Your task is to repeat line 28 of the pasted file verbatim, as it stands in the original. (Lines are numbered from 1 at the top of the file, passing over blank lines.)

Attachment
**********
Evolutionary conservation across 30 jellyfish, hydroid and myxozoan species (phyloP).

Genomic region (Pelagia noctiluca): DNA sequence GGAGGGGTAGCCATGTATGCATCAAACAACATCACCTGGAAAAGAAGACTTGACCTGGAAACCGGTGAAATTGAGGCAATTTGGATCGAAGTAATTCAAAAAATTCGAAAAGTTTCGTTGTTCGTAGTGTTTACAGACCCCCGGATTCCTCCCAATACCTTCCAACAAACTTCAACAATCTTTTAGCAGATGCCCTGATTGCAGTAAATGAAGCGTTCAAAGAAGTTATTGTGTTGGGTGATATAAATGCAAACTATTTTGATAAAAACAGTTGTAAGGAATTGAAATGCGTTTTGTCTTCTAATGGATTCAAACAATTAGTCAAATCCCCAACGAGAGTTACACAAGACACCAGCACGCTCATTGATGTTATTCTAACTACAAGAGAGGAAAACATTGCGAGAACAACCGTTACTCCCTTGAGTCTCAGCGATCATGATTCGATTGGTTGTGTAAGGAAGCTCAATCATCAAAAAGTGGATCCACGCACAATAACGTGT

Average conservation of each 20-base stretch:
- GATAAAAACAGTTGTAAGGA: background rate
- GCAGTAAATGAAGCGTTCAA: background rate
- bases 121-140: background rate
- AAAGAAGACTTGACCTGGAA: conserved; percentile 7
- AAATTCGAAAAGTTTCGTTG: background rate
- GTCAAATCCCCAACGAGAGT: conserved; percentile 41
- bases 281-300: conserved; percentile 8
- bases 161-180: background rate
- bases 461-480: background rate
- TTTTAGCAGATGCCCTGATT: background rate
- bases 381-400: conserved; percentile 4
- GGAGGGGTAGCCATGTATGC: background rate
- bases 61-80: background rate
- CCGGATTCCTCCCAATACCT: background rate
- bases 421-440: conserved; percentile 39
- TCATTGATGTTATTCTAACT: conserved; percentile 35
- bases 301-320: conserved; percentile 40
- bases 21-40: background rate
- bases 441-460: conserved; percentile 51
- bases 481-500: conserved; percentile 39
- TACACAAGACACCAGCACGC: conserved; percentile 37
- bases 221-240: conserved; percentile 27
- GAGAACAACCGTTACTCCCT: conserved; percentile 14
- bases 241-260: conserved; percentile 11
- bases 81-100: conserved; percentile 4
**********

- bases 81-100: conserved; percentile 4